Prognostic and Predictive Markers in Glioma and Other Neuroepithelial Tumors

Andreana L. Rivera, Christopher E. Pelloski, Erik Sulman, Ken Aldape

Research output: Contribution to journalArticle

10 Scopus citations

Abstract

Work to date on the identification of predictive and prognostic markers in brain tumors provide reason for both caution and optimism with respect to improvements in the diagnosis and treatment of patients with these tumors. It is sobering to consider that the multitude of efforts into the identification of prognostic markers in gliomas has led to development so far of only one molecular test that is relatively common: 1p/19q testing in oligodendrogliomas. More effort is required for the identification of markers that distinguish patients in a way that influences therapeutic options. In addition, although prognostic factors such as the RTOG-RPA classification are relatively powerful with respect to patient stratification, one goal should be to include molecular markers into this RPA classification to more precisely predict outcome. Finally, with the advent of newer targeted therapies, new predictive markers specific to a particular targeted agent need to be identified, perhaps to determine whether an individual patient is likely to respond to that therapy. There is, however, some cause for optimism in that the tools for high throughput molecular marker analysis markers will allow efficient screening for new prognostic factors on the DNA, RNA, epigenetic, and possibly protein levels. These technologies will lead to multi-marker profiles, which, given the heterogeneity and complexity of cancer, are likely to be more robust with respect to outcome prediction than prognostic classes defined by the status of a single marker. Some of these technologies are allowing, or in the future, will allow, the use of analytes from formalin-fixed paraffin-embedded tissue, which represents an important practical consideration especially when contemplating screening of tissue from large multi-institutional clinical trials. It can be argued that the best way to move forward will be a situation where future clinical trials require not only a slide for diagnostic conformation, but also tissue to identify molecular predictors using these new tools. In this way, progress toward truly personalized medicine, whereby treatment is tailored to the molecular signature of the tumor, may be possible.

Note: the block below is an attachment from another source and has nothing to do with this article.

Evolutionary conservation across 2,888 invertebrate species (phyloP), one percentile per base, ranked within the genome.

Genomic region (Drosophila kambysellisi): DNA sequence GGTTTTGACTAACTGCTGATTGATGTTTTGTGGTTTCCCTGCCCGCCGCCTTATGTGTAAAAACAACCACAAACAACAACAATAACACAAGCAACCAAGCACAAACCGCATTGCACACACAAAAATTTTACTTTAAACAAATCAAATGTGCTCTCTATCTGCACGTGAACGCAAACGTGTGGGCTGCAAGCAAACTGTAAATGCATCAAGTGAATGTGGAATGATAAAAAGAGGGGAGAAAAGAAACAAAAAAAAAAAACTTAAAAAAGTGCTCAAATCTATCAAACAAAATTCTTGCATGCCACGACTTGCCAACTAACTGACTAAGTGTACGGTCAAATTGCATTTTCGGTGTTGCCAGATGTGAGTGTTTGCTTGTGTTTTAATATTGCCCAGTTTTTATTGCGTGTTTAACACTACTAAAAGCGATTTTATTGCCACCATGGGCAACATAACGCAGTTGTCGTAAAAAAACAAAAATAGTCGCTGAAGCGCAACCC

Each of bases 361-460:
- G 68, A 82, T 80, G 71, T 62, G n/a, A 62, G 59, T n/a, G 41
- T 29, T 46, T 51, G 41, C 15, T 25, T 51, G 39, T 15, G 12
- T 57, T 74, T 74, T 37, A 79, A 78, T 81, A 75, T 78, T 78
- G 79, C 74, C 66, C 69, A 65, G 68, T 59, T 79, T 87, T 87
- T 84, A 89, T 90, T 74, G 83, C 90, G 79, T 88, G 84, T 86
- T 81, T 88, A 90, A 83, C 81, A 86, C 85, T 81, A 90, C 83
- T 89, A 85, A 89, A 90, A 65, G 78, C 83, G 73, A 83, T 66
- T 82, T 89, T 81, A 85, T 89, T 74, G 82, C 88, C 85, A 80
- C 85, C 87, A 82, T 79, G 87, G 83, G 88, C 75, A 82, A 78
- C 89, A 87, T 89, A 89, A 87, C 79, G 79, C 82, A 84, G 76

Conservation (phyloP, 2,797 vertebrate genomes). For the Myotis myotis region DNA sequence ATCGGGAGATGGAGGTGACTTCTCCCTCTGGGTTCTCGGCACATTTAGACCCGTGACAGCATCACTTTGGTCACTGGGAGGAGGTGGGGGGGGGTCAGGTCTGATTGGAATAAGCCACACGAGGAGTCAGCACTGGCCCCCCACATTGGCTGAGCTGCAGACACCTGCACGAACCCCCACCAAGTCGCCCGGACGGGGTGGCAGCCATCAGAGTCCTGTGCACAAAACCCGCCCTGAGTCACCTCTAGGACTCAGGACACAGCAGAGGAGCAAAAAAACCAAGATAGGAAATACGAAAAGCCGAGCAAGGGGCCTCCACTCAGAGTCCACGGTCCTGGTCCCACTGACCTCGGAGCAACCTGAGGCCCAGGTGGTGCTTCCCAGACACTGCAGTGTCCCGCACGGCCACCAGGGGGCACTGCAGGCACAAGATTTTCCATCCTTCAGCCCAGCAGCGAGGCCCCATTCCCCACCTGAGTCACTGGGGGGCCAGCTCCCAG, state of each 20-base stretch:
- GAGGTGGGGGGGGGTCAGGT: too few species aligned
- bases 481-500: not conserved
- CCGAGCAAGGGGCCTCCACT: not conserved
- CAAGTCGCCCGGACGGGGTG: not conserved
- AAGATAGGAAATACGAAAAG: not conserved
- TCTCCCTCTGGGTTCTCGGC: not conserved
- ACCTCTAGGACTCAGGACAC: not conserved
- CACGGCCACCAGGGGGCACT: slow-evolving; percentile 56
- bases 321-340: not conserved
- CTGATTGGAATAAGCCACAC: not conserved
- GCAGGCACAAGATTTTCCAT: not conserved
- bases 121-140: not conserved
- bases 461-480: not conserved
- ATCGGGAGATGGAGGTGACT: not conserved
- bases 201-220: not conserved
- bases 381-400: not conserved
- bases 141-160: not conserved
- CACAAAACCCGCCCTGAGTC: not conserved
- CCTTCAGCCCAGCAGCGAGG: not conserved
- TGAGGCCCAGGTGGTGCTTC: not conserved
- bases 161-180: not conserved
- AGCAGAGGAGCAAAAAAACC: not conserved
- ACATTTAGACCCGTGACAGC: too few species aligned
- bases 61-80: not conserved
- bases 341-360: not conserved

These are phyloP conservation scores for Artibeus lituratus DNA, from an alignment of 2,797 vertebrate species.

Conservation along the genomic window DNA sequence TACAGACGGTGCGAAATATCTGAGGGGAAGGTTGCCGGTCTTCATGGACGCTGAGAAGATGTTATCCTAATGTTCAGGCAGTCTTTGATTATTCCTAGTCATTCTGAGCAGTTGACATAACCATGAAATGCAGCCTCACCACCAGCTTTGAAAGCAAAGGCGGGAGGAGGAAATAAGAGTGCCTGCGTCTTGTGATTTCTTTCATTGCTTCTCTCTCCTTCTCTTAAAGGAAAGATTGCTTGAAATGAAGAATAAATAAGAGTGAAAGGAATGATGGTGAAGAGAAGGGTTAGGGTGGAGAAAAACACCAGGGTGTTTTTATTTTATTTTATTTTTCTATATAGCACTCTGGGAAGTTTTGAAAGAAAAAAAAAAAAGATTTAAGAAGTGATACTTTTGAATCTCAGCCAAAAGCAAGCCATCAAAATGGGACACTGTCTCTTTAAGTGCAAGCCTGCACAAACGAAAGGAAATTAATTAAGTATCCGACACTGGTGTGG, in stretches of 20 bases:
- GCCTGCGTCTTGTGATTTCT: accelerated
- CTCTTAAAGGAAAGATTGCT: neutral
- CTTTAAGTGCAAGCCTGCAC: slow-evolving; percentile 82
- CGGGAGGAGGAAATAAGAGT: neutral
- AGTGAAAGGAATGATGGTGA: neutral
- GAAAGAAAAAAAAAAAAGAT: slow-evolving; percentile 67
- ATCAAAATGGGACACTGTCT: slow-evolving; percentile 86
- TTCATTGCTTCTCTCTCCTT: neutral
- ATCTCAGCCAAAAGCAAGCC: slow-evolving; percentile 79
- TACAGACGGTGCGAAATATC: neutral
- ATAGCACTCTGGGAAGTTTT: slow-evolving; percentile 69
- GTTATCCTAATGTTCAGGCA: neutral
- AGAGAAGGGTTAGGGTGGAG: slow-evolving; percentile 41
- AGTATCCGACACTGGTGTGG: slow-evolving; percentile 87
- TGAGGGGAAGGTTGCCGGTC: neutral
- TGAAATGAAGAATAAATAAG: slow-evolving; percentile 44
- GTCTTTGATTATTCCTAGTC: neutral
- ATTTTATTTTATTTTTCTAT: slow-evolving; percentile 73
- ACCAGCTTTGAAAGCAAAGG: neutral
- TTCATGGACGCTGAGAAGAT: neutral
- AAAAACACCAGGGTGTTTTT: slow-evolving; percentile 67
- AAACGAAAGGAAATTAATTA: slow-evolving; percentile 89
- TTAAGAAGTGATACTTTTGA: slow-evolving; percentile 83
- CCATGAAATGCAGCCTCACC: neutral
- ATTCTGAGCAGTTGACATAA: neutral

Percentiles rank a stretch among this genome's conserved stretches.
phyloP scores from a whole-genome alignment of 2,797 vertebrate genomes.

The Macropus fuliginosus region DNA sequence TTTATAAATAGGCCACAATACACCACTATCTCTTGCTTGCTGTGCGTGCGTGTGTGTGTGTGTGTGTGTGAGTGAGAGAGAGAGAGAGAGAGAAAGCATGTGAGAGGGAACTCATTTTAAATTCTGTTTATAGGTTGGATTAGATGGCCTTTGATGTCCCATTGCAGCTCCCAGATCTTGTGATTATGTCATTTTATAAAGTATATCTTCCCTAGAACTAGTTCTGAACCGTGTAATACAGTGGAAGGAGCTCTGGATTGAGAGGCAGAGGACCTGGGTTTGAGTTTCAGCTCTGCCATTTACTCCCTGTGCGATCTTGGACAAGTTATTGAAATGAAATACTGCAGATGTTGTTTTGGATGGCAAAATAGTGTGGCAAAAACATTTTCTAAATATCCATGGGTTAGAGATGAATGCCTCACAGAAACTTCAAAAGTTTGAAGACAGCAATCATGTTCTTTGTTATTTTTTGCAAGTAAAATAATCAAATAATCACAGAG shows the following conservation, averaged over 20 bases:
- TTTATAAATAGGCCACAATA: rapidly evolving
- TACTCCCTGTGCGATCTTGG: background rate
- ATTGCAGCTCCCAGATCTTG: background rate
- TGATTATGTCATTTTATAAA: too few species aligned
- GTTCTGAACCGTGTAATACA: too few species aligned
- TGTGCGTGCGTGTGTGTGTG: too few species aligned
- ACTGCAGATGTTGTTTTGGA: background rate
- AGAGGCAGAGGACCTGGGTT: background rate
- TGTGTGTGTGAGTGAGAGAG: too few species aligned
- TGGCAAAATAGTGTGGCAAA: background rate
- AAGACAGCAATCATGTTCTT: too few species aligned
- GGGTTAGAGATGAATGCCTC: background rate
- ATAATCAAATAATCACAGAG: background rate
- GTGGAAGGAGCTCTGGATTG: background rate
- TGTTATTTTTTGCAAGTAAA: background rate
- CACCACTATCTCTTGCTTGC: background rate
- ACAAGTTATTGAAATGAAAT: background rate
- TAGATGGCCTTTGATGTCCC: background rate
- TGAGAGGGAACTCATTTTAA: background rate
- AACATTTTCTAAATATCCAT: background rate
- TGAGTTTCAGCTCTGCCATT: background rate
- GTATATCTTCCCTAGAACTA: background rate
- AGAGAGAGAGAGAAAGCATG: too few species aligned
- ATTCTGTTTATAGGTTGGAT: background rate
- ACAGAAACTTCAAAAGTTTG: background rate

Original languageEnglish (US)
Pages (from-to)97-123
Number of pages27
JournalCurrent Problems in Cancer
Volume32
Issue number3
DOIs
StatePublished - May 2008

ASJC Scopus subject areas

  • Oncology
  • Cancer Research

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